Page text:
And so I'm happy, tonight.  I'm not worried about anything.  I'm not fearing any man!   Mine eyes have seen the glory of the coming of the Lord!!
He was assassinated the next day.  And we lost a great man.

(If you need a review on his life, here's the Wikipedia biography.

Through Orrin Judd, I found this useful site, which has 100 famous American speeches.  They aren't the 100 I would choose, but I like most on the list.  And all come in mp3 files, as well as text files, so you can listen to them as well as read them.

Recycled from January 2007.)
- 8:46 AM, 16 January 2012   [link]


How Many Atoms Does It Take To Store 1 Bit Of information?   Twelve.
Researchers have successfully stored a single data bit in only 12 atoms.

Currently it takes about a million atoms to store a bit on a modern hard-disk, the researchers from IBM say.

They believe this is the world's smallest magnetic memory bit.
. . .
Below 12 atoms the researchers found that the bits randomly lost information, owing to quantum effects.
So twelve may be an absolute limit.

I wouldn't expect to see these in your smart phones any time soon — but I wouldn't bet that this advance will have no applications a decade from now.
- 7:25 PM, 15 January 2012   [link]


Want Some Perspective On Those Marines Who Took A Leak In The Wrong Place?  (Assuming the story is true, of course.)  You can get it from William Kristol.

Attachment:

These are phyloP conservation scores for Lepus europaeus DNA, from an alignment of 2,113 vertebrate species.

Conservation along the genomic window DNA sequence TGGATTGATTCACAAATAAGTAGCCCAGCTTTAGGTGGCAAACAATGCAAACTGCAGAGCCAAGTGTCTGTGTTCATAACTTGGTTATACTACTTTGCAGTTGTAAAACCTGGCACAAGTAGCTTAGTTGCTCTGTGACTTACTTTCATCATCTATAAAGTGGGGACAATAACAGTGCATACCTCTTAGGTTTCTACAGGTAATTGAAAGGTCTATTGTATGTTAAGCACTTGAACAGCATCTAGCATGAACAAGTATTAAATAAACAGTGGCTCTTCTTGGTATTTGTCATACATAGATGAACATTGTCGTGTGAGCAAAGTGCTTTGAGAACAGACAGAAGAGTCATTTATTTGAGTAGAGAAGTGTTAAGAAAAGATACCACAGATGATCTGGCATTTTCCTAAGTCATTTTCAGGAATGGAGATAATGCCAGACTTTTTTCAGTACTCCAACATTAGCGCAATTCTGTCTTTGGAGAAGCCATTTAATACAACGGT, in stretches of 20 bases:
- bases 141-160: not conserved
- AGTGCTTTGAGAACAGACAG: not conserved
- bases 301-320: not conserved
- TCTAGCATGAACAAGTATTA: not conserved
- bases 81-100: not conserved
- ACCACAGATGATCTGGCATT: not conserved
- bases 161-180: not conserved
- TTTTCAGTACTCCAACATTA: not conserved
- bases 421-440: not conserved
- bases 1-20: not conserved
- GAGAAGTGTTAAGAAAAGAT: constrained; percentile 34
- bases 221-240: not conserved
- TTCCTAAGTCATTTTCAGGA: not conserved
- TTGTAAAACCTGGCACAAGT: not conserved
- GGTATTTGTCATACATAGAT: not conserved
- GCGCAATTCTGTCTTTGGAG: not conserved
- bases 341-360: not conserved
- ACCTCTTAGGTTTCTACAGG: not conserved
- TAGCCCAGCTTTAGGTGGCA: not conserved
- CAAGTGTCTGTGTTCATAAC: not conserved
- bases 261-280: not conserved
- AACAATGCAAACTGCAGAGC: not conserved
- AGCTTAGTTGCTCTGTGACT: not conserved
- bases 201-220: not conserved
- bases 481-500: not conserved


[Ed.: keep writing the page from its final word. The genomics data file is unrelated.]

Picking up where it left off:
We'll stipulate that of course the Marines who urinated on the bodies of dead Taliban in Helmand Province, Afghanistan, last year should be appropriately disciplined, assuming things are as they appear in the video.
. . .
So perhaps, as Rep. Allen West, once a battalion commander in Iraq, put it last week, all the sanctimonious Obama administration bigwigs "need to chill."   Did Defense Secretary Leon E. Panetta really need to speak up at all?  Couldn't comment have been left to some junior public affairs officer at Camp Lejeune?  And once he decided to weigh in, did Panetta need to condemn the Marines' action as not just deplorable but "utterly deplorable"?   Perhaps he felt a need to match Secretary of State Hillary Clinton, who expressed not just dismay but "total dismay."
Pumping it up, as Panetta and Clinton did, made our propaganda losses worse.   That seems obvious to me, but apparently it isn't.
- 4:42 PM, 14 January 2012   [link]


In 2006, The Federal Reserve Was Getting Clues About The Approaching Financial Crisis:  But they weren't paying much attention.